I presently use W2K Pro WITHOUT having assigned administrator or other group privileges, because I am without any understanding of how this assigning system works. It seems to me that a major problem with the whole set of Windows suites is that they have been released onto the market without a user’s manual. One of the most obvious problems with using the ‘Help’ files as if they were user’s manuals is that when you search e.g. for ‘passwords’, the Help Files do not indicate, like a traditional index would, what page that particular text refers to in the Help File, so that the user cannot read the surrounded expository material. The upshot is to make it very difficult for a user to understand a new area.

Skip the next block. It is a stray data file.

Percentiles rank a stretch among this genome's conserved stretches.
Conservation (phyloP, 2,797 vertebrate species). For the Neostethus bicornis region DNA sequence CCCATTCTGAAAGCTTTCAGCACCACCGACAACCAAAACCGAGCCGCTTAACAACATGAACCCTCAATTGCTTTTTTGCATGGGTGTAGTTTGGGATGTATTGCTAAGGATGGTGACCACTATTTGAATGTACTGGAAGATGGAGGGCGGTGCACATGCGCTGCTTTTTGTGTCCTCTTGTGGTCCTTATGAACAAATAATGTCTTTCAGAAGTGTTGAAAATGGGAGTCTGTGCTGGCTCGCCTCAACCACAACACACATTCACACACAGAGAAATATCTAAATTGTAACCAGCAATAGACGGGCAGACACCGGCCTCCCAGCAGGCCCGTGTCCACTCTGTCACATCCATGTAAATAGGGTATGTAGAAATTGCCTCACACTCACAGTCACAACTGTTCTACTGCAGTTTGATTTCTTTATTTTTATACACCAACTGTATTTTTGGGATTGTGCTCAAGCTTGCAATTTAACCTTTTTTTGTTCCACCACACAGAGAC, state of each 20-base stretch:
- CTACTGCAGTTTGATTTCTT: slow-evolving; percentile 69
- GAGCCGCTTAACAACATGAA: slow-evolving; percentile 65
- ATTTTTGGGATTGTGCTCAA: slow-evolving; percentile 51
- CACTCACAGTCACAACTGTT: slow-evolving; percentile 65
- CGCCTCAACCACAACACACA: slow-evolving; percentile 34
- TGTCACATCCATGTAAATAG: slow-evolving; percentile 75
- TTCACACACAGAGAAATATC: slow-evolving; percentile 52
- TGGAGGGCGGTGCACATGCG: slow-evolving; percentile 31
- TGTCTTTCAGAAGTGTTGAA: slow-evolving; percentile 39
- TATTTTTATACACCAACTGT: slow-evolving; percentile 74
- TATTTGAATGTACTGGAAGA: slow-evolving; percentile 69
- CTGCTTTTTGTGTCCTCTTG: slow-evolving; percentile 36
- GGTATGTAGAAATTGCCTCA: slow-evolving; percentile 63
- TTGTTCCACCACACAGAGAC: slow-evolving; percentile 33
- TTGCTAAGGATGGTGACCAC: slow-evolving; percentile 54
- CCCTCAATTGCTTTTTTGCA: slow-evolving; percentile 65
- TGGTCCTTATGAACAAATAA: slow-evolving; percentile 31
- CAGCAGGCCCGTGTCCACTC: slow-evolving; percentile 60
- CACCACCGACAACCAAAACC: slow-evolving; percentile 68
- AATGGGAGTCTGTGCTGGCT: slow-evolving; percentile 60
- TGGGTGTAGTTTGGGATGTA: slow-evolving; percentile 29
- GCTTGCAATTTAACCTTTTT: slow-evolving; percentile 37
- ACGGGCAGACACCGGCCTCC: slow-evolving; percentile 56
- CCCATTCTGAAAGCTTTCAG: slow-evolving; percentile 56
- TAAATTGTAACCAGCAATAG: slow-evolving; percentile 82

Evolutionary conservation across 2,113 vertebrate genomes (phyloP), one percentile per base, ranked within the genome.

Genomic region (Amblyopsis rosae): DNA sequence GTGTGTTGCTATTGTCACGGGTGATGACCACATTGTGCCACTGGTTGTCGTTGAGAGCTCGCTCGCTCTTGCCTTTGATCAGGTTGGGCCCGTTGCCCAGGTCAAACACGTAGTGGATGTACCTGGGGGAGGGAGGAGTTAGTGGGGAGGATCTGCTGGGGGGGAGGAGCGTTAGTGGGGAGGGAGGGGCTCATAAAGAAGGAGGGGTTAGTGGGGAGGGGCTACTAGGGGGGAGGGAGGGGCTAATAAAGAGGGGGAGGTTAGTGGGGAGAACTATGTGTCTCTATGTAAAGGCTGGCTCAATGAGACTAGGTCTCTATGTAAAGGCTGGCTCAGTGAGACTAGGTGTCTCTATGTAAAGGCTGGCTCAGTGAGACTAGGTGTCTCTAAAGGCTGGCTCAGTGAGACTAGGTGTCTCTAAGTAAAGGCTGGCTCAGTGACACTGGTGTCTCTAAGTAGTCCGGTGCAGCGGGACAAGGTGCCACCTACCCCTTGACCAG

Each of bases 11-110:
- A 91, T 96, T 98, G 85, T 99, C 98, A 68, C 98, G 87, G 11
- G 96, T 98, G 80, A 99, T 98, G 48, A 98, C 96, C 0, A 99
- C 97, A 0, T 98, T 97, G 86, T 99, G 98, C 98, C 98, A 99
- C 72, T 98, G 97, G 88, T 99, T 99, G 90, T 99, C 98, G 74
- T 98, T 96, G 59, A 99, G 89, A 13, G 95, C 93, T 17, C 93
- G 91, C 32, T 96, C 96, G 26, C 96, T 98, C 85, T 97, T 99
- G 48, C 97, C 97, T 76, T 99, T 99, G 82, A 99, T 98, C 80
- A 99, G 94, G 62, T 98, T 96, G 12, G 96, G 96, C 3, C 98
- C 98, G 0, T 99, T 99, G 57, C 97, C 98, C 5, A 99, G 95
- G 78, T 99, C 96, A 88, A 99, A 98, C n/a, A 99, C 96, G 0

Anyway, the main issue is not to grumble about Microsoft, but to understand what passwords should be installed, where they should go, and how the surrounding system works. If anyone can help me with these issues?
  2. Sorry to bring this up again - but I'm kind of astonished at NO REPLIES. Is it REALLY true that no one takes passwords seriously? What's going on?

    I'm puzzled. Every security site I've every seen, talks about passwords. They're always emphasized as important. Yet the explanations on these sites are usually so bad. And Microsoft's own explanations of how to password protect a system are non-existent.

    Did I not get any replies, perhaps, because explaining would take too long? In that case, can anyone suggest a good, simple text? Does anyone have any idea where I can get a good explanation, of how to protect a small, W2000 4-PC LAN system?